“You’re about to go engage a dead man in a battle of wits. I’m coming.” Tyr dusted off his palms as he stepped over toward the other two.
“We’ll be relying on you, then.” Einarr clapped the old sailor on the shoulder.
“Y’got that right.”
“Let’s get to it, then.” Einarr turned from the gathering of his men to face the spectral display and swaggered forward into the light.
He raised a hand and called out to announce their approach. “Hail, my lord!”
“Hail, travelers.” The king’s voice was weary, but he stood to greet them anyway. “We have been waiting for you.”
“My apologies for the delay.”
“I do hope my men were not overly forceful with my invitation.”
“Merely a miscommunication, I’m afraid. To what do I owe the honor?”
“Well you are guests here on my island, are you not? What host would not extend a fitting welcome to those unlucky enough to wash up on these shores? Come! Eat, drink, and be merry, for all who wreck here are lost.”
“We will join you, then.” Does he not realize, then, what we spoke of earlier? Einarr hoped so.
“Wonderful! Please, come, enjoy my hospitality and while away the endless hours.”
Einarr shared a look with Tyr and Jorir. Tyr nodded once, in approval. Jorir shrugged, as though he, too, was not entirely certain how to take that.
Suddenly about him he realized he could hear the accustomed sounds of a feast now, where earlier the cave had been as silent as the artwork Erik had used to describe it. He could catch a whiff, here or there, of roasted meat, as well, as though the illusion were fading into reality.
Not good. Einarr’s breast fluttered as he realized how much more real the feast felt up close. It was to the best that he had Jorir and Tyr along, and that they had left men on the outside to break them free should the need arise.
Einarr took a tankard and pretended to drink as he moved among the other revelers – revelers who, as he moved closer, appeared not-quite solid, or as though their feast day clothes hid nothing but bones. He tried not to shiver: unnerving as it was, he had been granted a boon here. Easier by far to remember the sort of feast one was at when the illusion was thin in spots.
Easier still not to eat when the main course appeared to be dolphin. No-one hunted dolphins. They were a sailor’s best friend, as true as a hound on land. Had the Allthane been so decadent, or was it another artifact of the illusion? Einarr could not tell.
“What a curious table you have set, my Thane,” ventured Jorir. “I see dolphin steaks and Imperial confections… how did you come by such a spread?”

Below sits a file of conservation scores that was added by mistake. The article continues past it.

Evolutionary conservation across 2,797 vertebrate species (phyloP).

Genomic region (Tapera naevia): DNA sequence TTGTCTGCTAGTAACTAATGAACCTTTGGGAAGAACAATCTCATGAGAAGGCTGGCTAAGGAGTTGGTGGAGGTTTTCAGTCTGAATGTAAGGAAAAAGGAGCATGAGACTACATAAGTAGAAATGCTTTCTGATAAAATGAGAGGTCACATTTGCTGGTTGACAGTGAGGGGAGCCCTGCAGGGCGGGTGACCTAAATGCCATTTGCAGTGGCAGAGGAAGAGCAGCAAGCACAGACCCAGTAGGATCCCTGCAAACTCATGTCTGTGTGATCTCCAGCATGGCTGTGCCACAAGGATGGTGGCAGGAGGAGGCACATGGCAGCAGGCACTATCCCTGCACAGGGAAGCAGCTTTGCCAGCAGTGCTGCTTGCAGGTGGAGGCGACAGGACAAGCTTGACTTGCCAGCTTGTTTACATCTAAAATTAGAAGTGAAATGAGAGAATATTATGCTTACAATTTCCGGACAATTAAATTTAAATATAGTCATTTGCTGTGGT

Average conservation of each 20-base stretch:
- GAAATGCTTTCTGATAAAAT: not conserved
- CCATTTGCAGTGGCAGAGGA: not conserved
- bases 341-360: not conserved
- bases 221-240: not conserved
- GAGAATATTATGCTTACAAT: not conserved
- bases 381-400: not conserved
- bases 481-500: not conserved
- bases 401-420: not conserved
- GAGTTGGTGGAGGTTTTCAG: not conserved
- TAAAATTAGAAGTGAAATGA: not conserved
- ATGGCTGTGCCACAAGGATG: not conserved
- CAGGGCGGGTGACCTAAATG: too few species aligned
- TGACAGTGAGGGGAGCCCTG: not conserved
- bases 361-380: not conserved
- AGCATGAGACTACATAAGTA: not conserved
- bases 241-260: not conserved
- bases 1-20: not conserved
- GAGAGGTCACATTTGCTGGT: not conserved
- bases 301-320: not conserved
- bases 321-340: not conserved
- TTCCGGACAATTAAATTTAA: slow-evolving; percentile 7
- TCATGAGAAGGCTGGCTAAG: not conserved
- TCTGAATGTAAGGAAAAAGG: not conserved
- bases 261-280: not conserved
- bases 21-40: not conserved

“Oh, one does what one must. The dolphin had been a nuisance for years, interfering with the walrus hunts and stealing fish right from the nets. Finally Svagnar over there… where is Svagnar?”
“’E took sick, ‘e did, milord,” rasped one of the skeletal figures around the table. “Said ‘e had a splitting ‘eadache.”
The skeleton whose head Jorir caved in, perhaps?
“Anyway, finally Svagnar decided enough was enough, got a bunch of the boys together to take him down. Once they’d hunted dolphin, though, we just had to try it. I tell you, some of the best meat around.”
“So this is that same dolphin, then?” Einarr could hear that his voice was faint. The idea of eating dolphin, even one killed as a nuisance, made him feel vaguely ill.
“The very same.”
The food isn’t real. Erik had known that from the very beginning. He had, too, but it was difficult to remember with his eyes and nose claiming otherwise.
Einarr glanced down at the drink in his hand: it no longer looked like mead, even in the golden glow of the feast, but rather stank of fetid marsh water. He managed not to grimace, but he no longer worried about accidentally drinking from the cup, either.
“Tell me, my lord, where was it the dolphin was slain?”
“Just off the southern cape. Come! Eat! Enjoy the bounty of the sea, and the talents of my cooks!”
“…My lord,” Tyr ventured. “There is no southern cape here. Only shifting sandbars and bog.”
“Nonsense!” The Allthane slammed his goblet down on the table, and before Einarr’s eyes the cave walls became dressed stone draped with tapestries far richer than anything he had seen in his visions of Raenshold. The golden glow remained, and now he heard the thin strains of a fiddler’s warm-up. “This is Heidirshold! You mean to tell me you have arrived now, just in advance of the Allthing, and you did not even know that?”
The Allthane seemed to have, at best, a tenuous grasp on reality… although under the circumstances, Einarr wasn’t certain he could blame the man. Spirit?
“Gentlemen! It seems the food is not to the newcomer’s liking. Who will join us all in the hallingdanse?”
“My lord-” Einarr started to beg off that, as well, but Jorir stopped him with an elbow in his side.
“I don’t think we can get out of this,” the dwarf whispered. “Just don’t forget that we’re dancing with ghosts.”
Einarr nodded. “My lord, we’d love to.”
The music picked up, and a drum and a fife joined the fiddle. Before Einarr could blink, the spirits who had been milling about the table, filling their ghostly mouths with insubstantial food, were now forming a circle off to the side. The cup Einarr had held without drinking was no longer in his hand. The men to either side began the side-stepping line dance that marked the outer ring of a hallingdanse.
Einarr waited. He would not be the first in the center. He intended to win – ghosts or no ghosts.